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  • Nancie Clare

Go Ahead, Blame Bill Maher

Updated: May 7, 2018

Image, if you will, a country in which Al Gore had been inaugurated president in January 2001, (he won) instead of George W. Bush. The country—the world—would be different. Not, “I think it would be different”; it would be. And, with great probability, better. The Twin Towers might have still been hit (although, I’ve always maintained, I think Mr. Gore would have read an intelligence memo with a title “Jihadists Want to Fly Planes into Buildings”) and we might have struck back at Afghanistan. Iraq? Um, no. Undoubtedly the man who made An Inconvenient Truth, might have taken the country further along on the road of doing something about climate change. Instead, we endured eight years of Bush Jr. who led this country into the most dire economic downturn since the Great Depression. So dire, in fact, it gets its own capitalized name: The Great Recession; we are still in both Afghanistan (the graveyard of empires) and Iraq. Our actions tilled the fields for ISIS.


Well, Gore didn’t happen, and I put that at the feet of all the celebs who were so taken with Ralph Nader’s quixotic run for the presidency in 2000, they jumped on the novelty bandwagon. (Yeah, I’m talking to you Mr. Maher.) Sure, there were idiots who voted for Nader of their own volition, but I’d love to know how many were influenced by a celebrity into voting for a fellow limelight-hogging nitwit.


By all that’s sacred (that would be our planet and the lives of our children), why do Americans listen to celebrities? Bill Maher may devote a substantial amount of time reading before forming his opinions, and heaven knows he’s entitled to them, but why does he share them? And, more importantly, why do we listen? Did enough people in Florida listen to him and shift their vote from Gore to Nader? We’ll never know. But the reality is: we shouldn’t even have to ask the question. We imbue celebrities with an expertise that they don’t deserve. And it doesn’t matter how many times we get burned—Ronald Reagan was at best a mediocre governor of California before he became a president who was a tool for the religious right as well as cultivating an ends-justifies-the-means administration had no problem breaking the law by illegally selling arms to an enemy to arm a revolt to overturn a government they didn't approve of; Schwarzenegger was married to a Kennedy, so I guess he thought that gave him the expertise he needed to run California. It didn’t. Sonny Bono? Please. So what’s the common thread among these politicians? A boiling stew of ego and self interest and the knowledge that people pay attention to them because they have become people that people pay attention to. In other words: celebrities. Voters conflate their role-playing with experience. “I’m not a president, but I played a boss who could fire people on TV.” The problem is, the teeming masses voluntarily give this power to celebs who shouldn’t have it, and in turn those celebs believe they deserve it.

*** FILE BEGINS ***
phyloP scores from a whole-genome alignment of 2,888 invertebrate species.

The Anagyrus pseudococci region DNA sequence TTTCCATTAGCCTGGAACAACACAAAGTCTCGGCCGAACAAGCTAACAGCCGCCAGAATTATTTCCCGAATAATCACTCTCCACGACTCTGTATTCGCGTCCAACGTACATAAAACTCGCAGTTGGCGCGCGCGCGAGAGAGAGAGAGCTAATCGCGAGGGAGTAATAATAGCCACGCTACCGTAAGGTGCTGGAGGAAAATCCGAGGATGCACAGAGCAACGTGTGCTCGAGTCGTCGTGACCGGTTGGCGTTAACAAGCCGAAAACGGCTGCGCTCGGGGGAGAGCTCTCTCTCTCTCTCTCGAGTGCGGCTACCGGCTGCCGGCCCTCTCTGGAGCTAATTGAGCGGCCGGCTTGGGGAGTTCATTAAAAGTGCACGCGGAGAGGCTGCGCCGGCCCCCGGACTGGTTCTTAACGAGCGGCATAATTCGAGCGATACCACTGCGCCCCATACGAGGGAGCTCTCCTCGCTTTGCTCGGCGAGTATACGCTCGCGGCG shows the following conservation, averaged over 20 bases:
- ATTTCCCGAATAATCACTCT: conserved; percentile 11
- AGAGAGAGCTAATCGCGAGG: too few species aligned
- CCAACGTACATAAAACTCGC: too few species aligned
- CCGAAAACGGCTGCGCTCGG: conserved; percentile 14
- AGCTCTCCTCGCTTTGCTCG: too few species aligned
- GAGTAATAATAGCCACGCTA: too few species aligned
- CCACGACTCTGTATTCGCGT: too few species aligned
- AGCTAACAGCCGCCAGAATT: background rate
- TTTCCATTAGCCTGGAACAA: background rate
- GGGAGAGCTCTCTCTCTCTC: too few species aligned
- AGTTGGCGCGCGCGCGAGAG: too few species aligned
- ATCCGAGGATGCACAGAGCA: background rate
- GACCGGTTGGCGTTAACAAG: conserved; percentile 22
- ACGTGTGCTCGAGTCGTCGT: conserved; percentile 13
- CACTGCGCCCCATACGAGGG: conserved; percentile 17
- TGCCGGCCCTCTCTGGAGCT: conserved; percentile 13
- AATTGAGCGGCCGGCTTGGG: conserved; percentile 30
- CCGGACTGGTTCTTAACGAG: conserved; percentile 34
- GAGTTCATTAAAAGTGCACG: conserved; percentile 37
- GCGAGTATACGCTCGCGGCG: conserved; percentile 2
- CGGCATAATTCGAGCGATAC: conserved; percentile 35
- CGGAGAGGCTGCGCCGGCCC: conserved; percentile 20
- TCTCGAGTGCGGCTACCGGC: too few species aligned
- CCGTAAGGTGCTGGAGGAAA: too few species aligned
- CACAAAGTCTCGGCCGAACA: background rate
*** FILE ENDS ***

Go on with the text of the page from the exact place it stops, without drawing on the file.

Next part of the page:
Perhaps I’m being a bit unfair to Mr. Maher. He did try to talk sense to his fellow traveler on the Nader crazy train, Susan Sarandon, when she continued her support of Bernie Sanders after he lost the nomination. It didn’t work. Another thing about celebs, you see, people don’t ever tell them “no.”

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